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Published: 3 week

A graduation-para as a parent? Here are some tips from HR experts!

The 2024 school-leaving examination season has begun, with more than 112 700 high school students expected to graduate at 1161 locations across the country. On Monday 6 May, the compulsory written examination started with Hungarian language and literature, followed by maths, history, English and German, and then the optional subjects. What happens if everything does not go as planned for the child and the parent? This is where the head of the Mind-Slides Cooperative, Róbert Göbl Göbl, draws attention to these possibilities and gives some expert tips.

Érettségi-para szülőként? HR szakértői tippek következnek!-

My child has not been admitted - where to next?

Perhaps one of the most common doubts that arises is what happens if someone is not admitted to any of the desired institutions in the first instance. In this case, the most obvious "lifeline" is of course the additional admission, which is also used by many of those who, although they did not apply for any course in February, decided to continue their studies. It is important to note that this option is only really open to those who did not apply for this year's general admission, or who applied but did not get into any course. Another constraint is that you can only apply for one degree course at one higher education institution.

It is also not uncommon for students to opt for deferment. The term "gap year", popular in Anglo-Saxon countries, refers to this, where students who have graduated from high school decide not to jump straight into university or college, but to gain experience - work or study a language - and then take their final exams again. All universities offer deferment options, so those who enrol a year later have nothing to lose. However, this can have the disadvantage of losing their student status: 'Once a young person's student card expires, they are no longer entitled to free medical care and reduced student passes, and they cannot take up student work or internships, which are taxed much more favourably than full-time work. Evening or correspondence students are subject to different conditions regarding discounts, but they are not allowed to work as students either, only full-time students (active or passive semester students) can benefit from this possibility", points out Róbert Göbl, head of Mind-Diák.

Let's choose option B!

It is therefore common for students to continue their education in other ways after graduation - for example, by completing an OKJ course, which also gives them the benefits of student status. Or, if they do not get into the first place, they enrol in the next place they were admitted to. During this time, they learn about the practices of higher education (Neptun, exams, credit system, etc.), gather information and, if they do not like it, drop out and continue their studies elsewhere the following year. It's good to know that you can do this in the first semester without any consequences, because if you only take one (active) semester of a bachelor, master or higher education degree course with a state scholarship, you don't have to pay. However, if they cease to be a student after two or more semesters of active scholarships, they will have to repay the fee (unless they start a new course within one year of the termination).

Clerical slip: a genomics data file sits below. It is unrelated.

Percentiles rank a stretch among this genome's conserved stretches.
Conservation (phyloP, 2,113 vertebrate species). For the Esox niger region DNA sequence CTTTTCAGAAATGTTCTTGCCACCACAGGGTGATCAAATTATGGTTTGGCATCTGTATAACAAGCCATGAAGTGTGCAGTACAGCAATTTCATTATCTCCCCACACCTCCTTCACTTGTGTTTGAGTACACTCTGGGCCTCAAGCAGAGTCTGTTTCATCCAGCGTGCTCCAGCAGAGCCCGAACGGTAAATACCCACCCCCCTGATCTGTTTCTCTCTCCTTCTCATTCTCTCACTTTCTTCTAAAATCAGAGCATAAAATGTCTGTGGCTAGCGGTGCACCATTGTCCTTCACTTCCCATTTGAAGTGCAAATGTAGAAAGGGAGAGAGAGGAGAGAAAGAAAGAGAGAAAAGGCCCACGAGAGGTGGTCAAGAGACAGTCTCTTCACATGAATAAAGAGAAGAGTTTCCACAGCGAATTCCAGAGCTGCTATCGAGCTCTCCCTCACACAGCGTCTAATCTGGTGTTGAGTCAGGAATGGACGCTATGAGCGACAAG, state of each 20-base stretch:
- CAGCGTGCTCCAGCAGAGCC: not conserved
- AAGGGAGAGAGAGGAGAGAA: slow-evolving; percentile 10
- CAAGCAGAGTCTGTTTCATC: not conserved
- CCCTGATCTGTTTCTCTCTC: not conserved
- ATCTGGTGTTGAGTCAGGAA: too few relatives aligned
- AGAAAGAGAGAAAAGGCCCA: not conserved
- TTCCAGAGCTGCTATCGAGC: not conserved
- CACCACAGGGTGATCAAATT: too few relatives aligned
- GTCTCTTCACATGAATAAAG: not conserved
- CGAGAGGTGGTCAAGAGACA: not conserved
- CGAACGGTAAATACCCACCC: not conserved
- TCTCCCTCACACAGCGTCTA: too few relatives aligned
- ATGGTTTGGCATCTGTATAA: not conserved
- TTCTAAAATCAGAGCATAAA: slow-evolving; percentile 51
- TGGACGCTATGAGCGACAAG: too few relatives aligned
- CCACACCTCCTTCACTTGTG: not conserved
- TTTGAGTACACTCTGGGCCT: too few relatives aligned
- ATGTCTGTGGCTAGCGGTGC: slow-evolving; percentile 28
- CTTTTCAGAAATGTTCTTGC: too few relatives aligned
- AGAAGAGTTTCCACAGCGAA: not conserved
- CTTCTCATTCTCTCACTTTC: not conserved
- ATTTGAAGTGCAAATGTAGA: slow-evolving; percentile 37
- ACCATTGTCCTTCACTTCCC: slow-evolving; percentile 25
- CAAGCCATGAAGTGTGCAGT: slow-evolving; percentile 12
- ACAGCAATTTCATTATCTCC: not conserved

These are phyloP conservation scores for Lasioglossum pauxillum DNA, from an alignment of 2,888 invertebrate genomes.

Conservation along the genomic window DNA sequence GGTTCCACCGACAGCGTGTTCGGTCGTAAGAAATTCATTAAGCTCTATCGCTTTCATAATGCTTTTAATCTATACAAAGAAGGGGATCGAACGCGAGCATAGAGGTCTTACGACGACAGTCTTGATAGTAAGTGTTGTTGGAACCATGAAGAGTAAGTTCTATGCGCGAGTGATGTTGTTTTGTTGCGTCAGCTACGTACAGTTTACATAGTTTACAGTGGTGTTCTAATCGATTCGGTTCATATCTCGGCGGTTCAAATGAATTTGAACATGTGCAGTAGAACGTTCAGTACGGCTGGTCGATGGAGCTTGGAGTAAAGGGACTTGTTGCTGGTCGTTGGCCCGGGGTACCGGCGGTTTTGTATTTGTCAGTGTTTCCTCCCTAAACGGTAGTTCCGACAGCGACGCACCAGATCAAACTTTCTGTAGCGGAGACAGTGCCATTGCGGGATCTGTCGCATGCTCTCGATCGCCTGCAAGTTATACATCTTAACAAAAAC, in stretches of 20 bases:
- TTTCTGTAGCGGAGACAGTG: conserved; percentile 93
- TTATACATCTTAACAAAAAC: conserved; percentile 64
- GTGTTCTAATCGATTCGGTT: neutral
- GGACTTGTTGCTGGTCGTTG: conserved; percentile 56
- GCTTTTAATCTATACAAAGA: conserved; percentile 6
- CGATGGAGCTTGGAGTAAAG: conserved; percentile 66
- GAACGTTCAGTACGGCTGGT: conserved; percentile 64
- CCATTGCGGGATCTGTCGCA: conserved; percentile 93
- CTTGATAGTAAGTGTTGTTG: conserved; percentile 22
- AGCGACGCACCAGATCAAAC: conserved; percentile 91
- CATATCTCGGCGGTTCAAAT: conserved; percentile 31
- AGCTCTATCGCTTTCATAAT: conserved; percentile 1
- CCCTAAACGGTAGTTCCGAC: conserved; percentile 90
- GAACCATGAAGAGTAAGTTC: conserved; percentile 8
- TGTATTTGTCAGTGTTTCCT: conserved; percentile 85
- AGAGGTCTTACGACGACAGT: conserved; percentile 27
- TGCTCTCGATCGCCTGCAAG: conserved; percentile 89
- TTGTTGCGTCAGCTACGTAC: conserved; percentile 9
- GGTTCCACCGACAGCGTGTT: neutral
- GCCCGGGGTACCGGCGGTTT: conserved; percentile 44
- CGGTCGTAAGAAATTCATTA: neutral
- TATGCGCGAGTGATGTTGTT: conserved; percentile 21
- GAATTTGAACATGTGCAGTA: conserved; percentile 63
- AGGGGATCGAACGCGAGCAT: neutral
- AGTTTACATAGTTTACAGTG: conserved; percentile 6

Robert Göbl says the most important motivation behind taking up student work is - after earning money - to gain professional experience and deepen self-awareness, which is essential for choice of career. "More than once, we have seen that their student work has been a life-changing experience for young people: some have been reassured that they are heading in the right direction, but many have realised while they were working that a different career was actually right for them.

The expert says that as a student, the main driving force may be the salary, and only later, as a graduate, does the realisation of the importance of those first attempts at wings come to light: "That's when you realise that paper is not everything: it's a necessary but not sufficient condition for later success. It is not in itself enough to find your place in the career path, because it depends largely on personal qualities. We also see with our partners that the right attitude and diligence of the candidate are much more important than the number or type of qualifications." He added that those who take on student jobs during college or university tend to do better and faster in the job market thanks to the valuable professional contacts, experience and skills they have acquired.

Parent-child in the workplace? It is possible!

A general experience, the expert says, is that the most attractive student jobs are filled by those who apply early and quickly, and those who have already registered with the student union scheme. Another option mentioned by Róbert Göbl is student work at a parent's place of work, where the chances are also better for seasonal - summer - and even long-term student jobs. "If a parent offers their student-age child a job at their own workplace, for example during the summer holidays, it is important to consider that they cannot work directly under them, but there are opportunities in other departments. Companies that are overburdened by summer holidays can usually benefit from the extra support, and it is an extra relief that the student union takes care of all the labour administration, official registration and payroll for them, while they retain the right to manage the business. Besides, the employer is better off because of the very favourable taxation, and does not even have to "overtime" his full-time staff, which we know very well what the consequences are in the long run - said Róbert Göbl.

photo: freepik

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